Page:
In other cases, established anglicised names have remained in common use where there is no national pride at stake: this is the case with Ghent (Gent/Gand), Munich (München), Cologne (Köln), Vienna (Wien), Naples (Napoli), Rome (Roma), Milan (Milano), Athens (Αθήνα/Athina), Moscow (Москва/Moskva), Saint Petersburg (Санкт-Петербург/Sankt-Peterburg), Warsaw (Warszawa), Prague (Praha), Bucharest (Bucureşti), Belgrade (Београд/Beograd), Lisbon (Lisboa) and other European cities whose names have been familiar in their anglicised forms for centuries. However, the de-anglicised names now often appear as an alternative on maps, in airports, etc.
Often the English name reflects a French origin, sometimes unchanged from French, e.g. Cologne, sometimes changed slightly, e.g. Vienna (Vienne), Venice (Venise). The English city-name for the Czech capital - 'Prague' is taken verbatim from the French name for the city, itself descended from the Latin name for the city (Praga), which had been borrowed from an earlier Czech name (pre-dating the 'g'>'h' shift).
Sometimes a place name can appear anglicised, but is not, such as when the form being used in English is an older name that has now been changed. For example, Turin in the Piedmont province of Italy was named Turin in the original Piedmontese language, but is now officially known as Torino in Italian. English-language media can sometimes overcompensate for this in the mistaken belief that the anglicised name was imposed by English speakers and is cultural domination. The International Olympic Committee made the choice to officially regard the city as "Torino" throughout the 2006 Winter Olympics.
The English/French name for Florence in Italy is closer to the original name in Latin (Florentia) than is the modern Italian name (Firenze).
Historical personal names
In the past, the names of people from other language areas were anglicised to a higher extent than today. This was the general rule for names of Latin or (classical) Greek origin. Today, the anglicised name forms are often retained for the more common persons, like Aristotle for Aristoteles, and Adrian or (later) Hadrian for Hadrianus. However, less well-known persons from the antiquity now are often given their full name (in the nominative case).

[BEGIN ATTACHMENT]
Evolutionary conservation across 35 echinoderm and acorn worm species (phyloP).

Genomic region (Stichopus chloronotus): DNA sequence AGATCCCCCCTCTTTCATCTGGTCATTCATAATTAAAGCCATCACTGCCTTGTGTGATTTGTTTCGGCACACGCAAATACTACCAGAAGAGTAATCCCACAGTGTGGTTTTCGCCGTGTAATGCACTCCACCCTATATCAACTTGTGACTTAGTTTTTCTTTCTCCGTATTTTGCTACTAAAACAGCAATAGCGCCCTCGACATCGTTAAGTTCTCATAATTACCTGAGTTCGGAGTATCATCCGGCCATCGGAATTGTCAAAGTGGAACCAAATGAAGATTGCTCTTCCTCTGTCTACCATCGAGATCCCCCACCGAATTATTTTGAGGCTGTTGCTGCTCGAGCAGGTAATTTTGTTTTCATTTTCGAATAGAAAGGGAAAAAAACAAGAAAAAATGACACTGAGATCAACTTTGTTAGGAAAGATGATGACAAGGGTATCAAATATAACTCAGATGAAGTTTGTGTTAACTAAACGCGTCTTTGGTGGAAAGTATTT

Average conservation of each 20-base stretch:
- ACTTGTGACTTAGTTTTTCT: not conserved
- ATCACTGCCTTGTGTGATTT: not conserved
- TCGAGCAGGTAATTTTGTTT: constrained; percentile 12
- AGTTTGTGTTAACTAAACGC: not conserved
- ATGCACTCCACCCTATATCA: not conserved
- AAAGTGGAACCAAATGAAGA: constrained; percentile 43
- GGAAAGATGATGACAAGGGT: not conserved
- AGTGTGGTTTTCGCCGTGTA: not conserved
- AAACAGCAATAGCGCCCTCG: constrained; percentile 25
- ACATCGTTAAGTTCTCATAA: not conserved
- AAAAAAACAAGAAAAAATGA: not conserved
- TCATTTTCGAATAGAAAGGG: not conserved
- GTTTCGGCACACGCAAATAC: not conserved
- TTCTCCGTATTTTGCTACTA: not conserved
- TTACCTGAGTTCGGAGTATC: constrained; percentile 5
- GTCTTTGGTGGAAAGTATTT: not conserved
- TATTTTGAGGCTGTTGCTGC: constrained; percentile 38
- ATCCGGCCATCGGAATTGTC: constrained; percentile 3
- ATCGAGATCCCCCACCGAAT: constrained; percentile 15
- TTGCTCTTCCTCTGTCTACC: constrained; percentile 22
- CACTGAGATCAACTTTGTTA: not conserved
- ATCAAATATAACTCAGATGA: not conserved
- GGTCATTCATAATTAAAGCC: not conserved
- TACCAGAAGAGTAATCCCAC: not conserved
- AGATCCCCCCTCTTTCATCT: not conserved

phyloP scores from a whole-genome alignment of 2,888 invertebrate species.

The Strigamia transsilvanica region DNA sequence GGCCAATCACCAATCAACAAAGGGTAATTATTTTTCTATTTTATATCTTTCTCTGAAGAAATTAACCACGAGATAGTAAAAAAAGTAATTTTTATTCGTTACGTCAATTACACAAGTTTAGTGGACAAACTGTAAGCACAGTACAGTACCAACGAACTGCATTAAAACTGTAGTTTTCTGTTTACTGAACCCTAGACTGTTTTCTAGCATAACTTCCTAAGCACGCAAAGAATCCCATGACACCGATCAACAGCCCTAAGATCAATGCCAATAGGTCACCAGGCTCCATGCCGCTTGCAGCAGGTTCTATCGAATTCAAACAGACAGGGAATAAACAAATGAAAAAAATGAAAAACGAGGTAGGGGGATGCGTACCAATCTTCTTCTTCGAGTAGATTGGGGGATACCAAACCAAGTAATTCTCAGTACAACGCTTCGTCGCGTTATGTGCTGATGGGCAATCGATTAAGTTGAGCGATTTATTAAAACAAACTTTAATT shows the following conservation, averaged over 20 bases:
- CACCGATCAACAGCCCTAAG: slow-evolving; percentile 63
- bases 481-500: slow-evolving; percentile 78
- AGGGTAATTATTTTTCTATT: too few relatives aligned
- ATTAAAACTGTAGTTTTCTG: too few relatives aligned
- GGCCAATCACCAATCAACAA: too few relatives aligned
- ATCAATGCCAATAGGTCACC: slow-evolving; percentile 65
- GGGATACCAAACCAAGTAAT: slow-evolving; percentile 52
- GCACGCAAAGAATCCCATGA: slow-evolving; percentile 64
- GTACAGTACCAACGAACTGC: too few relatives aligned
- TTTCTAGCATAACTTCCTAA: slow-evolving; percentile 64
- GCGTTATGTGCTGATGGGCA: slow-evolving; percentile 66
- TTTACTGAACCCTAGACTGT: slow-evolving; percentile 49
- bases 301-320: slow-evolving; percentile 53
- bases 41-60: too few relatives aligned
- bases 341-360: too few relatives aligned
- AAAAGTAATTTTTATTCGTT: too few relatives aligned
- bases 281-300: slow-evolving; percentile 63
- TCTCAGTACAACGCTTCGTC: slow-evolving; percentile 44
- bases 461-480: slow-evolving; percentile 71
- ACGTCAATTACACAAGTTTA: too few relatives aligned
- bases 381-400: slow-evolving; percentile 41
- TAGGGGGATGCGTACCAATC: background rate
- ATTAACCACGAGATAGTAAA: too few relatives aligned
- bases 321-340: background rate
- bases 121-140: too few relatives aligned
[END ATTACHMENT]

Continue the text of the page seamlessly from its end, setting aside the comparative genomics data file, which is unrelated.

For royalty, the anglicisation of personal name was a general phenomenon, partly until recently: Charles for Carlos, Karoly, and Karl; Frederic for Friedrich or Fredrik, et cetera. For popes, anglicisation is still the rule: Pope John Paul II instead of Ioannes Paulus II, Pope Benedict XVI instead of Benedictus XVI.
Immigrant family and personal names
During the time in which there were large influxes of immigrants from Europe to the United States and United Kingdom during the 19th and 20th centuries, the names of many immigrants were changed. Many times this happened right at arrival, with the immigration officials mishearing and writing down whatever they heard, or was done by the immigrants to give themselves a more American or British sounding name.
French immigrants to the United States (both those of Huguenot and French Canadian background) often accommodated those unfamiliar with French pronunciations and spellings by altering their surnames in either of two ways: spellings were changed to fit the traditional pronunciation (Pariseau became Parizo, Boucher became Bushey, Mailloux became Mayhew), or pronunciations were changed to fit the spelling (Benoît, pronounced [bənwa], became /bɛnˈɔɪt/). In some cases, it could go either way (Gagné, pronounced [ɡaɲe], become /ˈɡæɡni/ or Gonyea), or something only slightly similar (Bourassa became Bersaw).
Most Irish names have been anglicised. A good example of this can be seen in the surnames of many Irish families – for example, Ó Briain has often become O'Brien, Ó Rothláin became Rowland, Ó Néill became O'Neill and some surnames like Ó Súilleabháin may be shortened to just O'Sullivan or Sullivan. Similarly, native Scottish names were altered such as Somhairle to Sorley, Mac Gill-Eain to MacLean, and Mac Aoidh to MacKay. Many Welsh names have also been altered, such as 'ap Hywell' to Powell, or 'ap Siôn' to Jones.